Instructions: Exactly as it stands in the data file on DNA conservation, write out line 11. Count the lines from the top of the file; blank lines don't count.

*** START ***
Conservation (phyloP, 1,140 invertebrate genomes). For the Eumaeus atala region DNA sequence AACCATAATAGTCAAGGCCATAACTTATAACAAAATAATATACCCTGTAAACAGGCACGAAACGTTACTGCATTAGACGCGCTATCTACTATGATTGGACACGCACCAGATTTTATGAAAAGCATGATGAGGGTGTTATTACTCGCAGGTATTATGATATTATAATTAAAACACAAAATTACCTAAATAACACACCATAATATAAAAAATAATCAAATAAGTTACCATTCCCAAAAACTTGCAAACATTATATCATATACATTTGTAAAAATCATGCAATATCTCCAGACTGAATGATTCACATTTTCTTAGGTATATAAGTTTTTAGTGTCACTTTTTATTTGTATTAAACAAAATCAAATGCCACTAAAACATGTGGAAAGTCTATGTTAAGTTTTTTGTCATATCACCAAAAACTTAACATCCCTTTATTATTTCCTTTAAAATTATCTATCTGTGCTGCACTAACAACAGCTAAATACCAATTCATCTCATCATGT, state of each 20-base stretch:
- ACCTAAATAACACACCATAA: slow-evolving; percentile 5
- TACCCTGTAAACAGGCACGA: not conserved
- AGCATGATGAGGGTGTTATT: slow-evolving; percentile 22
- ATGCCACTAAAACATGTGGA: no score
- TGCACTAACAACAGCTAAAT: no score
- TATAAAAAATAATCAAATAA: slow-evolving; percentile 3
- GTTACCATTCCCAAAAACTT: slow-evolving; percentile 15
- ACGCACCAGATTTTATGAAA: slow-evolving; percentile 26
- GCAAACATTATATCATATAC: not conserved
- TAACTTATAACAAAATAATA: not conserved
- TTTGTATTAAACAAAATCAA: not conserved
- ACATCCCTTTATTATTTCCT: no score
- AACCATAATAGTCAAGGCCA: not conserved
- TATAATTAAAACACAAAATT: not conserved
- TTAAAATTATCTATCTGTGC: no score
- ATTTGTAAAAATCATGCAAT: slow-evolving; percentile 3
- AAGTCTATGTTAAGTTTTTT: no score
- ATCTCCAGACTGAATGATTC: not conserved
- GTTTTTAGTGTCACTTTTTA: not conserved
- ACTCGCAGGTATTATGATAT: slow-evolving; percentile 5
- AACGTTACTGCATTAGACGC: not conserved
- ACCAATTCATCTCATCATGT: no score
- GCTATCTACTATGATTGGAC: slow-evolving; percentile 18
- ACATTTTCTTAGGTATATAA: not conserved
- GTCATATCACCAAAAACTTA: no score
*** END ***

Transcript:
- TAACTTATAACAAAATAATA: not conserved